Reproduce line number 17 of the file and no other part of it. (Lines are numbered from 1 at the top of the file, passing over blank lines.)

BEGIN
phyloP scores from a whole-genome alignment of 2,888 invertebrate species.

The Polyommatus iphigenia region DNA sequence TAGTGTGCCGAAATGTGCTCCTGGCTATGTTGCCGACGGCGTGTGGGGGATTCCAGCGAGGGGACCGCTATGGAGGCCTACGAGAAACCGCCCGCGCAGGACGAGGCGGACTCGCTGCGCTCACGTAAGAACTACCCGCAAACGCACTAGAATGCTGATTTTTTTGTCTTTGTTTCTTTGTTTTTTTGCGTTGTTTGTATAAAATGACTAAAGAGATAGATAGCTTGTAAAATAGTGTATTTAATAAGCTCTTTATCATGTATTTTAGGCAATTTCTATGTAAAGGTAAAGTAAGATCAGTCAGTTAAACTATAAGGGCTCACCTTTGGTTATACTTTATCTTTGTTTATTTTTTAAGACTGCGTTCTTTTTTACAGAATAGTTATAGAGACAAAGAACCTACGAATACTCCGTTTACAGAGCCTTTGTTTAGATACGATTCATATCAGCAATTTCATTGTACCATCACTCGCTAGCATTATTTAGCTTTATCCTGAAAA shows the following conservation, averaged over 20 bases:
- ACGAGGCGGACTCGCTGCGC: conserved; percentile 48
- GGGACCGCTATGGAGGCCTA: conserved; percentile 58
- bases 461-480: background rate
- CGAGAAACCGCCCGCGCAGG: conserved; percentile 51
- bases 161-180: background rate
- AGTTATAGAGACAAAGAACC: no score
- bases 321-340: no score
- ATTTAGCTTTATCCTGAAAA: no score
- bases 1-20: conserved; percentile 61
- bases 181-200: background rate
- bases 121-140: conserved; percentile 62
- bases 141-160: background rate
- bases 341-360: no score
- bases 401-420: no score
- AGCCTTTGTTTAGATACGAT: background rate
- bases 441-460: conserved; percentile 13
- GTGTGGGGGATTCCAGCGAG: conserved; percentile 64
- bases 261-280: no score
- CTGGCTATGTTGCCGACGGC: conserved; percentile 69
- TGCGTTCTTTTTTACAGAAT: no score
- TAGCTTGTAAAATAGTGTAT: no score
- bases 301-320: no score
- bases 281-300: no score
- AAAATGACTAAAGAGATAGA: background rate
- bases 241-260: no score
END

- AGCCTTTGTTTAGATACGAT: background rate